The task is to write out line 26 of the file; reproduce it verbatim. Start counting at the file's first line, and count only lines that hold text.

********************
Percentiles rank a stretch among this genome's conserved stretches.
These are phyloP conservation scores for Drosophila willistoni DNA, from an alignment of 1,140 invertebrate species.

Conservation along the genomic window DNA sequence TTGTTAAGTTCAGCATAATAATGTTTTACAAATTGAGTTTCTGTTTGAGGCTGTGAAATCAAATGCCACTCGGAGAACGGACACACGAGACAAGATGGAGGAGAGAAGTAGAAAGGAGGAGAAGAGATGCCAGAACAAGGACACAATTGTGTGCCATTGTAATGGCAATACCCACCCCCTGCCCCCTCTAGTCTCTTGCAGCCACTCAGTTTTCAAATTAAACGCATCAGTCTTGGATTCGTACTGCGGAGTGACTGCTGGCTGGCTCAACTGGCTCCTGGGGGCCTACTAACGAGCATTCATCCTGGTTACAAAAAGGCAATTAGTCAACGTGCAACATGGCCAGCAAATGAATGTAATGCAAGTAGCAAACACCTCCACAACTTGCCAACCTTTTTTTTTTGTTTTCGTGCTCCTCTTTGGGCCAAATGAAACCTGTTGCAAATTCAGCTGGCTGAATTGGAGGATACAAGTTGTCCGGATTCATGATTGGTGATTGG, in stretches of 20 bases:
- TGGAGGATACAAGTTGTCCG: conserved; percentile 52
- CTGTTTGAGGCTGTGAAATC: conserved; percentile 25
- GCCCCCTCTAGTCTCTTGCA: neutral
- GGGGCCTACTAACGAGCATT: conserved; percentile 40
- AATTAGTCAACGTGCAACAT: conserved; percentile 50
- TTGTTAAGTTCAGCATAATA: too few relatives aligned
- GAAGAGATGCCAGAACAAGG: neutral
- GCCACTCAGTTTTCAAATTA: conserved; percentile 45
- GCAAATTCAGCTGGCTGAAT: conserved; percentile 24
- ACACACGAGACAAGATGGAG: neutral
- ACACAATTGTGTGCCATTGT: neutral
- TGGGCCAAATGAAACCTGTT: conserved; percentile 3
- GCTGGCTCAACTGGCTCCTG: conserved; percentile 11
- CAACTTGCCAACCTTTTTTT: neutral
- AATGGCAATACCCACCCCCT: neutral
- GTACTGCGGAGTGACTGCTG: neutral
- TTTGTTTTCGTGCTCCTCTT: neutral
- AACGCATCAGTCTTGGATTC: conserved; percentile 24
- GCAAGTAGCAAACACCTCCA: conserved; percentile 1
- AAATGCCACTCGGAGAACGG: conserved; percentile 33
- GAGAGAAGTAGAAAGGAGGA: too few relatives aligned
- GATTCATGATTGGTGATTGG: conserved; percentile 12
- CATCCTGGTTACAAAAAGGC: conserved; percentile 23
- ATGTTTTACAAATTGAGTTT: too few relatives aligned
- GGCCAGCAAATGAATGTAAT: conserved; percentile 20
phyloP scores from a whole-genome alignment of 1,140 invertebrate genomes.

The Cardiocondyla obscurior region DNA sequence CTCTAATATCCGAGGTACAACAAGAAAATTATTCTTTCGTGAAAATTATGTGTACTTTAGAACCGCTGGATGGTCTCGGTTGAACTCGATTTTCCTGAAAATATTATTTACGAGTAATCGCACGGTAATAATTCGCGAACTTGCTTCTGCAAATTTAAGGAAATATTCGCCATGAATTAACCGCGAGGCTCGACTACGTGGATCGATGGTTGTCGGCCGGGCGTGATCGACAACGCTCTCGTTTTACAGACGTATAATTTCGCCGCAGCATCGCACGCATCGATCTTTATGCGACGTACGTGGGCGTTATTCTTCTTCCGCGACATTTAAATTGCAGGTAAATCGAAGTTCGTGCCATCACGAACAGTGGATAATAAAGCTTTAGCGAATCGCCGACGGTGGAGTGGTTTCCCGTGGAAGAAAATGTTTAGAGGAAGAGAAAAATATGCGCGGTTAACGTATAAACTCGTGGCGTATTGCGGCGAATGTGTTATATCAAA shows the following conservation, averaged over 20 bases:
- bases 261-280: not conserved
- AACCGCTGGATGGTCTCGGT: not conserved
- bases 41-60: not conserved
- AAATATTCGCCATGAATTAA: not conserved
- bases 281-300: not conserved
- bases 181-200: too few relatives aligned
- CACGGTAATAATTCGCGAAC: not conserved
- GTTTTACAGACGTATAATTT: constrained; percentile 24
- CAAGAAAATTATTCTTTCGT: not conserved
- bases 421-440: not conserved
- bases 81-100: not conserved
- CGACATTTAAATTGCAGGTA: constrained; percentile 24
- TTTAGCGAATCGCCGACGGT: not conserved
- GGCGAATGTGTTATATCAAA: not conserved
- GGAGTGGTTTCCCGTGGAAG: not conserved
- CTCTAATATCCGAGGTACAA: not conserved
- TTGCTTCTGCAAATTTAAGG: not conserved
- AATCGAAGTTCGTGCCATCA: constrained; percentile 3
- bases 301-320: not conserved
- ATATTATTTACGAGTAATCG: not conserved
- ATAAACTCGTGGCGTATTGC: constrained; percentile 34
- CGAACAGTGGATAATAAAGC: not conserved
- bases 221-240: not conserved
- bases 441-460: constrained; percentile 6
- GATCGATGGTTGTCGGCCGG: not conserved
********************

- CATCCTGGTTACAAAAAGGC: conserved; percentile 23